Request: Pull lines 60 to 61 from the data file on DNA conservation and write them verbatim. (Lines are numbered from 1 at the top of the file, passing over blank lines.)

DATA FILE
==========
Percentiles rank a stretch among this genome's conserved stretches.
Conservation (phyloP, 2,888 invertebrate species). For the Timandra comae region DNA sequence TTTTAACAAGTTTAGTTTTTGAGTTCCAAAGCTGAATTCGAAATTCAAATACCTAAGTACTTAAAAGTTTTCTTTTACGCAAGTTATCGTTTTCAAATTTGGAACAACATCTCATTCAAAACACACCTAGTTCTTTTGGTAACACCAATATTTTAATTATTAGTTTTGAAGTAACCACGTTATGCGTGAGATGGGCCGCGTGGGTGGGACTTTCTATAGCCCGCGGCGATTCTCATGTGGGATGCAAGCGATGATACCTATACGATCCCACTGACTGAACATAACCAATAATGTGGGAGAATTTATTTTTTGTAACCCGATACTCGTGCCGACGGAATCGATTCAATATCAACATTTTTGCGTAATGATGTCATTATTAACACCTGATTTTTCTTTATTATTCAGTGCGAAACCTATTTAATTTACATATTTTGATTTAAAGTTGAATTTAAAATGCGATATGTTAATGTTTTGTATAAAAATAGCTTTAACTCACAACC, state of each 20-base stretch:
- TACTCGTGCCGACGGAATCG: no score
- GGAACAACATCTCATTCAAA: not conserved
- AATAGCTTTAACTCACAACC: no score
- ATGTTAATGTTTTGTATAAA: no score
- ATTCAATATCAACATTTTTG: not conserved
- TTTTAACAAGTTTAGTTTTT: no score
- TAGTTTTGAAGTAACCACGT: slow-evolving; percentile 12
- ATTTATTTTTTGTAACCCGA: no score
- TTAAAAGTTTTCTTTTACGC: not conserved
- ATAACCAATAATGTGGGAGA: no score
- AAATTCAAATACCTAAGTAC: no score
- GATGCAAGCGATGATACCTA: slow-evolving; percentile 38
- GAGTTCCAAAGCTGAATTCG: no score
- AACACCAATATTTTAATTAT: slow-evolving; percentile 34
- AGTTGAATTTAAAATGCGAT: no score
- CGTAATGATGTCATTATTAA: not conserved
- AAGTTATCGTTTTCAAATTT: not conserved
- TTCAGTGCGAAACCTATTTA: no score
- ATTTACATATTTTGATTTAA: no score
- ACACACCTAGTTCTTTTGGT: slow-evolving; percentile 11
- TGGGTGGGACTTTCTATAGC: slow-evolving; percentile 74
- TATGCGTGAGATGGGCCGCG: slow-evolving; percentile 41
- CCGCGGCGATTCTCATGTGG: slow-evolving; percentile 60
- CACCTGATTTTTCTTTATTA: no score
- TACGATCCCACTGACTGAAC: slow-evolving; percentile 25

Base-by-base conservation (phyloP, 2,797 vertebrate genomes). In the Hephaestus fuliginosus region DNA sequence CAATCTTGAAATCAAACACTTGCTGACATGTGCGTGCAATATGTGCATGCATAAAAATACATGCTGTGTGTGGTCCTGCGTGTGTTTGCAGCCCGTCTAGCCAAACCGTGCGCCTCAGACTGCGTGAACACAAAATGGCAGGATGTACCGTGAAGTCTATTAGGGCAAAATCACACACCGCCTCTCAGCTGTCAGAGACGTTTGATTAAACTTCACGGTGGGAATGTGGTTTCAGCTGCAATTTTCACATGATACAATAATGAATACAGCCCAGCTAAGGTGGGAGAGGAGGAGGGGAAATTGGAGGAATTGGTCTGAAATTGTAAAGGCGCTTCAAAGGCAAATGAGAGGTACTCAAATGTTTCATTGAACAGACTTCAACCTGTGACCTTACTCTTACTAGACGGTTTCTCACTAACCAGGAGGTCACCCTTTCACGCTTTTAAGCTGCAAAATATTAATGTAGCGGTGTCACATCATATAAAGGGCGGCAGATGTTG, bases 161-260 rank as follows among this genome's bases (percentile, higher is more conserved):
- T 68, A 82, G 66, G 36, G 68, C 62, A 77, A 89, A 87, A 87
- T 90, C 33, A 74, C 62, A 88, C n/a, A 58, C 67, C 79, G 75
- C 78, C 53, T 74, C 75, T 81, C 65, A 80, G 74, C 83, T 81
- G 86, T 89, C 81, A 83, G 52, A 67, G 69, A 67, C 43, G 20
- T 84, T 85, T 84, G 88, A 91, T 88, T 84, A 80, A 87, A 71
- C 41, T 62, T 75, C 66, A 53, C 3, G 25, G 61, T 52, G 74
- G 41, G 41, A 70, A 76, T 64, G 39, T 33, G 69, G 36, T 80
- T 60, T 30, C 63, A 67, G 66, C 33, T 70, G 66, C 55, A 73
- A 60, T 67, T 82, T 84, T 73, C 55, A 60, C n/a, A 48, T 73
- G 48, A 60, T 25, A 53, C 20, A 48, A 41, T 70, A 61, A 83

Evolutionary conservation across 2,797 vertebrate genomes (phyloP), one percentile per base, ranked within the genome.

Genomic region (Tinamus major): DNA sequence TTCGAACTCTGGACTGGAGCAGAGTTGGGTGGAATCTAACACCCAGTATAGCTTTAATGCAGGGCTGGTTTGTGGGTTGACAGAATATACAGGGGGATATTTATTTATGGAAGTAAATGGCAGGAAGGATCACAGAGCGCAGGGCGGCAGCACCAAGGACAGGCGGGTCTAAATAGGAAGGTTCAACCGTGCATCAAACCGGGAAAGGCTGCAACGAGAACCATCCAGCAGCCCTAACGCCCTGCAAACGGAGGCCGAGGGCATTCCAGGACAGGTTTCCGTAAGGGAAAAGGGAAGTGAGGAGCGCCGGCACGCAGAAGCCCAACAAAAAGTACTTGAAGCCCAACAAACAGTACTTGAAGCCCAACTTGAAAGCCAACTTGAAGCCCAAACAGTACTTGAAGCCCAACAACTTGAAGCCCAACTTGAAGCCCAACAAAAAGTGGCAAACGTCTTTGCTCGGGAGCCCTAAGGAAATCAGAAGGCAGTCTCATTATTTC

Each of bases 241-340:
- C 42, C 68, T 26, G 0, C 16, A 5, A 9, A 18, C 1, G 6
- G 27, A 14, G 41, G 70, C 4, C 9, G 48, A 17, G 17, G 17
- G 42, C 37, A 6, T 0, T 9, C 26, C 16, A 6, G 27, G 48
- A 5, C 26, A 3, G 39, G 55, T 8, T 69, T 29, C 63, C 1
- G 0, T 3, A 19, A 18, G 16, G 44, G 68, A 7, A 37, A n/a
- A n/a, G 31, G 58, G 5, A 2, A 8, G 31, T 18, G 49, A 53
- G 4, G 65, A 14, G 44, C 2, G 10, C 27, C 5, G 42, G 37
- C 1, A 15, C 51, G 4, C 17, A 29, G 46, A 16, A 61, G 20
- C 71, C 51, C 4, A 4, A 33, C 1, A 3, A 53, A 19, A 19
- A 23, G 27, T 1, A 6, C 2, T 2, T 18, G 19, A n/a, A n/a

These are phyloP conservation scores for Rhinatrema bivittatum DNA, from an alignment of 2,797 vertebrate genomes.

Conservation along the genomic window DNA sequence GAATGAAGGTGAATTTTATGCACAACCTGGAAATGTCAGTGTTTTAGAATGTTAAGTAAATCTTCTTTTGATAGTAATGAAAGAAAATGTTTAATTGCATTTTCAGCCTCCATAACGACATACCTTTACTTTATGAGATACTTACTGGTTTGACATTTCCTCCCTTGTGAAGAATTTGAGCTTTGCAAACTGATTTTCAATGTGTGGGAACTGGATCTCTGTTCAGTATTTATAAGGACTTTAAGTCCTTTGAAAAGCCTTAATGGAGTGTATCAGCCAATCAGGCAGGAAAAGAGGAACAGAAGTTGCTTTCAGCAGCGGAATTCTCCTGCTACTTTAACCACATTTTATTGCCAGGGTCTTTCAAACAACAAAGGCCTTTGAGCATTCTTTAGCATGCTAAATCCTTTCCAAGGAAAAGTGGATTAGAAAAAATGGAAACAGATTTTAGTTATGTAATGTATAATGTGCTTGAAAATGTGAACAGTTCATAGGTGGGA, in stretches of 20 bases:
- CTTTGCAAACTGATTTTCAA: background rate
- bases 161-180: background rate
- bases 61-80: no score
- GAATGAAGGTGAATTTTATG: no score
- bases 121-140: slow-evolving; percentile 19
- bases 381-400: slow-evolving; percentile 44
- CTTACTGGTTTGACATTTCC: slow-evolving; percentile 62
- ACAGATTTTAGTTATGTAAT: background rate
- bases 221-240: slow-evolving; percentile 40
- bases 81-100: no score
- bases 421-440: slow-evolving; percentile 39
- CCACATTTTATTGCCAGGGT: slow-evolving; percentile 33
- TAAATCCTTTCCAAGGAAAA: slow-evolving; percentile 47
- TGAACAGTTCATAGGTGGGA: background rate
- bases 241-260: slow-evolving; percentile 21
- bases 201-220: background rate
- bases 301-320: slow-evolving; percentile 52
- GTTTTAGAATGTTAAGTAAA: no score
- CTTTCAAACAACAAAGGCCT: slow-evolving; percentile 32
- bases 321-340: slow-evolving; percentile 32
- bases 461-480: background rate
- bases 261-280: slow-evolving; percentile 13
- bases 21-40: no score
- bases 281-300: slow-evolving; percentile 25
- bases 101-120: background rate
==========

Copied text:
- CTTACTGGTTTGACATTTCC: slow-evolving; percentile 62
- ACAGATTTTAGTTATGTAAT: background rate